|From:||joel luis carbonera <joelcarbonera@xxxxxxxxx>|
|Date:||Wed, 17 Aug 2011 15:58:53 -0300|
In the area of artificial intelligence, we are interested in developing systems capable of exhibiting intelligent behavior. Some approaches to AI, especially the most related to the symbolic paradigm, assume that the knowledge about the world is a key aspect of the system to be able to do this. These approaches usually take a stance "representationalist" that there is an external world, a priori, to be represented internally using symbols. For these systems, the world is what can be represented symbolically in them.
Working in this context of AI, I raised several questions, which to me are intuitively related. But I still cannot verbalize this relationship explicitly. I'll list a few...
I always had doubts about the status of the relationship between ontology and epistemology in conceptual modeling and especially in AI. I found some articles, like those of Roberto Poli, that explore the relationship between these two areas:
"The Interplay Between Ontology as Categorial Analysis and Ontology as Technology"
In some sections, Poli said that ontology deals with "objects", while epistemology deals with "concepts". What do you think of this?
In foundational ontology, as the UFO, which deal with universals and particulars. Universals can be viewed as "objects" categorized by these ontologies?
Guarino also makes some statements about these issues, in his article: "Formal Ontology, Conceptual Analysis and Knowledge Representation". Then, I highlight an excerpt:
"Epistemology can be defined as “the field of philosophy which deals with the nature and sources of knowledge” [Nutter 1987]. The usual logistic interpretation is that knowledge consists of propositions, whose formal structure is the source of new knowledge. The inferential aspect seems to be essential to epistemology (at least for what concerns the sense that this term assumes in AI): the study of the “nature” of knowledge is limited to its superficial meaning (i.e., the form), since it is mainly motivated by the study of the inference process.
Ontology, on the other side, can be seen as the study of the organisation and the nature of the world independently of the form of our knowledge about it. Formal ontology has been recently defined as “the systematic, formal, axiomatic development of the logic of all forms and modes of being” [Cocchiarella 1991]. Although the genuine interpretation of the term "formal ontology" is still a matter of debate [Poli 1994], this definition is in our opinion particularly pregnant, as it takes into account both the meanings of the adjective "formal": on one side, this is synonymous of "rigorous", while on the other side it means "related to the forms of being". Therefore, what formal ontology is concerned in is not so much the bare existency of certain individuals, but rather the rigorous description of their forms. In practice, formal ontology can be intended as the theory of a priori distinctions:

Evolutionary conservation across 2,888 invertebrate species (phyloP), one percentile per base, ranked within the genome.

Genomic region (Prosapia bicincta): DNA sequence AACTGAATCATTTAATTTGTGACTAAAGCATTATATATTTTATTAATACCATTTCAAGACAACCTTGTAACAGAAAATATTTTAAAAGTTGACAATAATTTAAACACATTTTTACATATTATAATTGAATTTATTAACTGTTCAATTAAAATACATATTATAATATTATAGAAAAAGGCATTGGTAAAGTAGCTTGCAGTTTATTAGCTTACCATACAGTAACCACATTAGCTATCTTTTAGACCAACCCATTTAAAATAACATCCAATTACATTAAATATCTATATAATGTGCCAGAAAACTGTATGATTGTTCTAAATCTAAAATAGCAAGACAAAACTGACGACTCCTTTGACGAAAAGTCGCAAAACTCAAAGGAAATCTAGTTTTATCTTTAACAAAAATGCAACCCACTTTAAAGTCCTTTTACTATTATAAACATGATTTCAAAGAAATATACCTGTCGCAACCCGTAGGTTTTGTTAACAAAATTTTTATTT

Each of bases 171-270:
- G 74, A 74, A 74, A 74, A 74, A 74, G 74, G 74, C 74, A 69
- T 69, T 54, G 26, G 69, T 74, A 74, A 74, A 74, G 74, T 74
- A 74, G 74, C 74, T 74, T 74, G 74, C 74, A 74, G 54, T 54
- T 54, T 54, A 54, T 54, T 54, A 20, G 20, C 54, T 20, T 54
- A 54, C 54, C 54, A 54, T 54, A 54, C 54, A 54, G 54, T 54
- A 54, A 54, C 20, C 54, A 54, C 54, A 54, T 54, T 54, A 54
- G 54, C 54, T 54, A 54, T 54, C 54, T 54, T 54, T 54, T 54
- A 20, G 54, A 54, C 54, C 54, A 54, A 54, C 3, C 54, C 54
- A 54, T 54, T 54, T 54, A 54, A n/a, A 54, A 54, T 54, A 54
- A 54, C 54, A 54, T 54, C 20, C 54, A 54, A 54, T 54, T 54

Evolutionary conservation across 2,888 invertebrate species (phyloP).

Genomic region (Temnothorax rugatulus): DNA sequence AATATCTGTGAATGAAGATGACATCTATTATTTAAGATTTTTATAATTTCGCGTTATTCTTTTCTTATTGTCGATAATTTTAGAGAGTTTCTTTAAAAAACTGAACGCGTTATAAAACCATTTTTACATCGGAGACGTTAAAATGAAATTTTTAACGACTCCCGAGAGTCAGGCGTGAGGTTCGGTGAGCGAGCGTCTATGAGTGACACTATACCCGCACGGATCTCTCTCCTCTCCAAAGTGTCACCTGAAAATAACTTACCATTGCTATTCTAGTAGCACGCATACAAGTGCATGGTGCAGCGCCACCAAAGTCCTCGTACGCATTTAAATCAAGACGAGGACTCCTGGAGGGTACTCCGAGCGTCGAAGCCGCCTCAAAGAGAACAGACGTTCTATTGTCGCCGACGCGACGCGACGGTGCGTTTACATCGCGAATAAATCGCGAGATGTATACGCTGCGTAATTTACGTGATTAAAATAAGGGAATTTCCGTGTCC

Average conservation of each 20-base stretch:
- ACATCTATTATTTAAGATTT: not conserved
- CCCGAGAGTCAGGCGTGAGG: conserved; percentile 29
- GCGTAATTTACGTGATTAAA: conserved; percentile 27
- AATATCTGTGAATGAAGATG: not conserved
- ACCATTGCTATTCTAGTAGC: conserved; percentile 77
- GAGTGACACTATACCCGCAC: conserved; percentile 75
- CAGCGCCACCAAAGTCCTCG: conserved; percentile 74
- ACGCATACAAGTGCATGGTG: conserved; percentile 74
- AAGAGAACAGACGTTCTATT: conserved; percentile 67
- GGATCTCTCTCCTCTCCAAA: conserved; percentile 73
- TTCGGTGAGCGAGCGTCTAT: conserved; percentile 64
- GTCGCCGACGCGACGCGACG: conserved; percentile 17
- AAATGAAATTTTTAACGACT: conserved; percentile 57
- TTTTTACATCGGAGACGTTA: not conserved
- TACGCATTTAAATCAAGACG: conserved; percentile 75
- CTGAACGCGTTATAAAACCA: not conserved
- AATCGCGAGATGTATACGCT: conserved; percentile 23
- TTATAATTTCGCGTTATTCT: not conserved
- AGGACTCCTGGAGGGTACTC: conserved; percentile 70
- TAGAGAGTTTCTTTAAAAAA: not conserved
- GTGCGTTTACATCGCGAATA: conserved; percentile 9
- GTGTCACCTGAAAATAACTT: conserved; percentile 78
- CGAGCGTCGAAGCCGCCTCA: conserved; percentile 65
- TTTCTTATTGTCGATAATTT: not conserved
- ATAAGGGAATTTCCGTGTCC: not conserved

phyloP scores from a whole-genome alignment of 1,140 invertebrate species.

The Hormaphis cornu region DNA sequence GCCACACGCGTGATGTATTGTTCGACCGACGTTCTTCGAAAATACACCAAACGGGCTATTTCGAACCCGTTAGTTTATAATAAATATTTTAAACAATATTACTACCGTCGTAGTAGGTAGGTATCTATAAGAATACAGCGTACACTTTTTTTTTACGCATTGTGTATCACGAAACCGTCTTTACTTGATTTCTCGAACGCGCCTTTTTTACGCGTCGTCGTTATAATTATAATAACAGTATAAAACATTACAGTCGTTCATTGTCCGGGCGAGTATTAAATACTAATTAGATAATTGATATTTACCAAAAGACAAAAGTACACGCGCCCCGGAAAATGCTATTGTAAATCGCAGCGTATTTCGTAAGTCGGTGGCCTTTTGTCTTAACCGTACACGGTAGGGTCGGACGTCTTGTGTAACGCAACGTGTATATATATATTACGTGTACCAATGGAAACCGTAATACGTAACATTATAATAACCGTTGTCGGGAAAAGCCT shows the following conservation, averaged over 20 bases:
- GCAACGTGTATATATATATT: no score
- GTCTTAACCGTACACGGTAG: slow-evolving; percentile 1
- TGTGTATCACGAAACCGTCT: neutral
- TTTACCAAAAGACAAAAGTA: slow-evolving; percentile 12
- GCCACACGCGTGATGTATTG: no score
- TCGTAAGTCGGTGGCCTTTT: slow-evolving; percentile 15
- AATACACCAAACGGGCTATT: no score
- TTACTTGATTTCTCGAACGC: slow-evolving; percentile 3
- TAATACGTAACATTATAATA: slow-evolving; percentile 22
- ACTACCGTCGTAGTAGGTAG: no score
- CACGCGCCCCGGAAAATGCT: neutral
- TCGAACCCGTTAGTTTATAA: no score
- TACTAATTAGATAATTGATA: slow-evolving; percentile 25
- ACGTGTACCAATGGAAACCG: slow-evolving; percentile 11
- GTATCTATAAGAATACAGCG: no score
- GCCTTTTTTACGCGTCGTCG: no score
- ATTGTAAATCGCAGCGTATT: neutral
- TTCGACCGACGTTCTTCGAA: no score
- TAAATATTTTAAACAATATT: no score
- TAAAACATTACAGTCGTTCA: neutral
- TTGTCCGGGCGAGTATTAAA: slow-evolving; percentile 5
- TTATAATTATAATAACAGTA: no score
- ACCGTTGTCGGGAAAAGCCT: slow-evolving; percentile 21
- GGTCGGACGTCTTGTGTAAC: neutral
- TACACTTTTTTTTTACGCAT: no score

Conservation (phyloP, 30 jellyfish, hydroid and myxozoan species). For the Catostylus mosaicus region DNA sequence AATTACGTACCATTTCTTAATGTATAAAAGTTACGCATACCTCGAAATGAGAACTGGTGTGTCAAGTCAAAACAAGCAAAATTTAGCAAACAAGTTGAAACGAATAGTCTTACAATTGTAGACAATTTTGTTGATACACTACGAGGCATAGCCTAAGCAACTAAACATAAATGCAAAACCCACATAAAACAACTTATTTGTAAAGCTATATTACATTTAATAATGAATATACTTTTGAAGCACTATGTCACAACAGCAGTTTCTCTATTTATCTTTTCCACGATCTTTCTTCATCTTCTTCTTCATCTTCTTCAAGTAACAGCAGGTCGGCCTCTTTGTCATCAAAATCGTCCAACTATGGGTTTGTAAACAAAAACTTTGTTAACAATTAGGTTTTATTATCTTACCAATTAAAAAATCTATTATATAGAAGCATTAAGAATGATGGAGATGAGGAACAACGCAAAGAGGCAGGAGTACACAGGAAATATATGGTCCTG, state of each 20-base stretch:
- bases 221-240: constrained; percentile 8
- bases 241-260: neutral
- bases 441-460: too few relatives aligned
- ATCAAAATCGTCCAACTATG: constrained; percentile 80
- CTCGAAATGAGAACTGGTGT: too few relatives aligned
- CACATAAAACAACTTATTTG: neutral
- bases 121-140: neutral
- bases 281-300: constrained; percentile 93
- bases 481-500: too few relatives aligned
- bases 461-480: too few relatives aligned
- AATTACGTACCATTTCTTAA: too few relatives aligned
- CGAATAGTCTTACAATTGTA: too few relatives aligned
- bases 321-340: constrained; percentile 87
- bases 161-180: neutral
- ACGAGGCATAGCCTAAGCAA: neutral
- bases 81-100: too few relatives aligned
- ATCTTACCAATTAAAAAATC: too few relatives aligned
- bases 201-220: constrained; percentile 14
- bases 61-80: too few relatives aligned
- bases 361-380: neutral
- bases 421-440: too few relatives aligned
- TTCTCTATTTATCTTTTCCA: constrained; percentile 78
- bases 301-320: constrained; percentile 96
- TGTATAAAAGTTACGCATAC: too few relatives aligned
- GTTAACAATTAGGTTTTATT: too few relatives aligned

• among the entities of the world (physical objects, events, regions, quantities of matter...);
• among the meta-level categories used to model the world (concepts, properties, qualities, states, roles, parts...)."
The Guarino's statement raises three issues on which I had been thinking. Two of them concern the relationship between ontologies, epistemology and AI, and one that is a philosophical question.
1-I am starting to work with ontologies. But by the definitions of ontology and the way they are presented in the literature, I suspected that the inferences are not subject of ontology. I'm working with expert systems in the field of Geology. In this expert system, from the description of the visual features of the rocks (described in terms of a domain ontology), one can generate interpretations about the physical processes that created this rock. This relationship between the visual characteristics of the rock and the physical processes seems a matter of epistemology. Am I correct? Can someone help me clarify this relationship?
2-How the ontology and epistemology are related in this case? Even though this relationship (between rocks and processes) is empirical, it uses the domain ontology. These inferences (occurring in the mind of an expert), seem to be a matter of epistemology. The inference seems to involve a visual comparison between the expert's knowledge (a pattern, perhaps represented in an inference rule) and what she/he sees. But ontology seems to play a structural role here. Without ontology, we would not have rock and process concepts. Am I correct? What do you think?
3-In the ontology, as philosophical activity, the ontology is an outcome of a top-down process, a bottom-up process or an interplay between both? It presupposes a relationship with the sensible world, or we are working with "a priori" contents? We perceive objects without first conceptualize them (turn them into a category in an ontology)? This question seems to be related to the philosophy of Kant. In ontology, what's more, my mind or the world? What do you think?
PS: My English is not very good, unhappily.
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